How does the Infinitesimal Intuition About Lie Brackets Actually Work?

You can often get the gist of a mathematical subject via an informal explanation involving infinitesimals. But I often find that questions arise from that informal explanation that I’d like resolved, but I don’t want to jump all the way to the full definitions. Without a rigorous basis for reasoning about infinitesimals, it can be tricky to dig any deeper, and I think allowing that slightly deeper digging is a nice benefit that an understanding of nonstandard analysis can provide.

One example of this for me is the Lie bracket of vector fields: this is supposed to be a commutator of vector fields, but isn’t addition of vector fields supposed to be commutative? How is the Lie bracket ever non-zero, given that intuition? The answer may be obvious to most mathematicians, but it wasn’t for me. Fortunately, nonstandard analysis provides a nice way to push an informal, infinitesimal-based understanding of vector fields and Lie brackets far enough to to answer this to my intuitive satisfaction.

This is based on this paper, which provides a development of differential geometry in nonstandard analysis. I’ll simplify the presentation in two ways: One is by assuming that the given manifold M we’re considering is compact. The other, which you can ignore if you’re not familiar with these issues, is by working in an internal set theory; this essentially means that we work in a framework where \mathbb{R} already has infinitesimals in it, rather than having to pass to some extension field containing infinitesimals.

The basic intuition for treating tangent vectors nonstandardly is to think of them as things which tell you how to flow an infinitesimal amount from a given point. To flesh this out, let’s start with a few definitions:

Given two points x,y\in M and an infinitesimal \lambda>0 with \lambda\in\mathbb{R}, let’s say that |x-y| is o(\lambda) if |x-y|/\lambda is infinitesimal in some chart (equivalently in every chart). Similarly, let’s say that |x-y| is O(\lambda) if \lambda/|x-y| isn’t infinitesimal in some chart (equivalently in any chart).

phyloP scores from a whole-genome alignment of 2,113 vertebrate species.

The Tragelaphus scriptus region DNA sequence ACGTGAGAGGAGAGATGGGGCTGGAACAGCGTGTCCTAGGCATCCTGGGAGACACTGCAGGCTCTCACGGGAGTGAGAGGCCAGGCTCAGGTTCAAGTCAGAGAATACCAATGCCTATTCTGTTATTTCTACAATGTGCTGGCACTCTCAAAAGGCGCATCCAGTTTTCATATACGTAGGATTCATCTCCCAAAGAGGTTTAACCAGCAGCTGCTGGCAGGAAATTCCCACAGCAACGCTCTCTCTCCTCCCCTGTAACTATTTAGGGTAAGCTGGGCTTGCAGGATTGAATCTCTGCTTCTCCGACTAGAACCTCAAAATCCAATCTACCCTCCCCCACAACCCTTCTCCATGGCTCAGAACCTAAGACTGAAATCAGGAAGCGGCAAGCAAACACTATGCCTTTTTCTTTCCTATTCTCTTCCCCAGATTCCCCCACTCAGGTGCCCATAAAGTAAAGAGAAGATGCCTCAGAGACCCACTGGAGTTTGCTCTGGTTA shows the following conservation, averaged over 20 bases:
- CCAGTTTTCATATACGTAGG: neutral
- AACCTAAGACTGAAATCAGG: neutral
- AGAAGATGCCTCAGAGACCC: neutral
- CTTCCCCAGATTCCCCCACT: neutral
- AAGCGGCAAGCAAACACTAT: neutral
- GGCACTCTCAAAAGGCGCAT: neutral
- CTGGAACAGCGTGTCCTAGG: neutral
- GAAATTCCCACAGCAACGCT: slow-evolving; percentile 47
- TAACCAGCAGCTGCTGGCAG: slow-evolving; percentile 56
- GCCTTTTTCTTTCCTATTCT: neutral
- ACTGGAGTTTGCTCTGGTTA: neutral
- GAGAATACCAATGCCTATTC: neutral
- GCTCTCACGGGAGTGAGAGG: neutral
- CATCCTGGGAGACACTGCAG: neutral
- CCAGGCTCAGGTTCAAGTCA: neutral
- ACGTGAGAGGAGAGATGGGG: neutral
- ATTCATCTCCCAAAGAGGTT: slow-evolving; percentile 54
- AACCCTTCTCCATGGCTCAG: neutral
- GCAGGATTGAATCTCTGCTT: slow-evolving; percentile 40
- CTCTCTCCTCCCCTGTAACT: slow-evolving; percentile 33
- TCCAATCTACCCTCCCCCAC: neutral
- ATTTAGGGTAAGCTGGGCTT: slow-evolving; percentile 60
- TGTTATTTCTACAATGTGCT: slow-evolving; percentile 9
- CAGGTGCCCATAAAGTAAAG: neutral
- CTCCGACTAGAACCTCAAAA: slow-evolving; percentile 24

Now we can build up a nonstandard notions of tangent vectors and vector fields. The paper above makes the choice to fix a single infinitesimal \lambda > 0 and use it as a sort of global length scale throughout. Given that, we have:

  • A prevector at a point x\in M is a pair (x,y) where y\in M such that |x-y| is O(\lambda).
  • Two prevectors (x,y_1), (x,y_2) are equivalent if |y_1-y_2| is o(\lambda).
  • A tangent vector at x is a prevector (x,y), considered up to equivalence.

Similarly we can define:

  • A prevector field on M is a function X from M to M such that |X(x)-x| is O(\lambda) for all x\in M.
  • Two prevector fields X, Y are equivalent if |X(x)-Y(x)| is o(\lambda) for all x\in M.
  • A vector field is a prevector field considered up to equivalence.

Now, we can transfer classical notions over to the nonstandard case. For example, we can add two prevectors based at the same point x by doing normal vector addition in a chart: this does depend on what chart you use but only up to o(\lambda). Similarly, it turns out that we get a well-defined vector addition based off of this notion of prevector addition.

Similarly, we can define addition of vector fields pointwise. Furthermore, if there are underlying prevector fields X and Y that satisfy a certain regularity condition (corresponding to C^1 classically), then addition of the vector fields is equivalent to the composition X \circ Y of the prevector fields (which, recall, are just functions).

We can also easily define a flow (or integral curve) of a prevector field X: Starting at a point x\in M, the flow of x along X for time t is X^{\circ \times \lfloor t/\lambda \rfloor}(x); that is, X composed with itself \lfloor t/\lambda \rfloor many times.

There’s a sort of bonus “paradox” resolution here: I used to wonder intuitively why differential equations could have non-unique solutions: Isn’t it the case that the differential equation always tells you exactly where to move in the next infinitesimal time step? The answer is no, it doesn’t: for an infinitesimal timestep \lambda, it only tells you where to move up to o(\lambda), so you might be able to make different steps that “add up” to appreciably different solutions.

Moving on to the Lie bracket, consider prevector fields X and Y; as the “commutator” intuition about the Lie Bracket suggests, let’s consider the prevector field L=X^{-1} \circ Y^{-1} \circ X \circ Y. As the “vector fields commute with each other” intuition suggests, this prevector field is everywhere equivalent to the zero prevector field.

But we still want to study it. In order to make it “appreciable”, the paper defines the Lie bracket prevector field of X and Y to be L^{\circ\times \lfloor 1/\lambda\rfloor}, that is, L composed with itself \lfloor 1/\lambda \rfloor many times. This is sufficiently many times that this prevector field is now distinct from the zero prevector field.

The paper proves that (under a regularity condition corresponding to C_2 classically), this does indeed correspond to the classical Lie bracket. I found this to be a very satisfactory resolution of the conflicting intuitions I mentioned at the start of the post.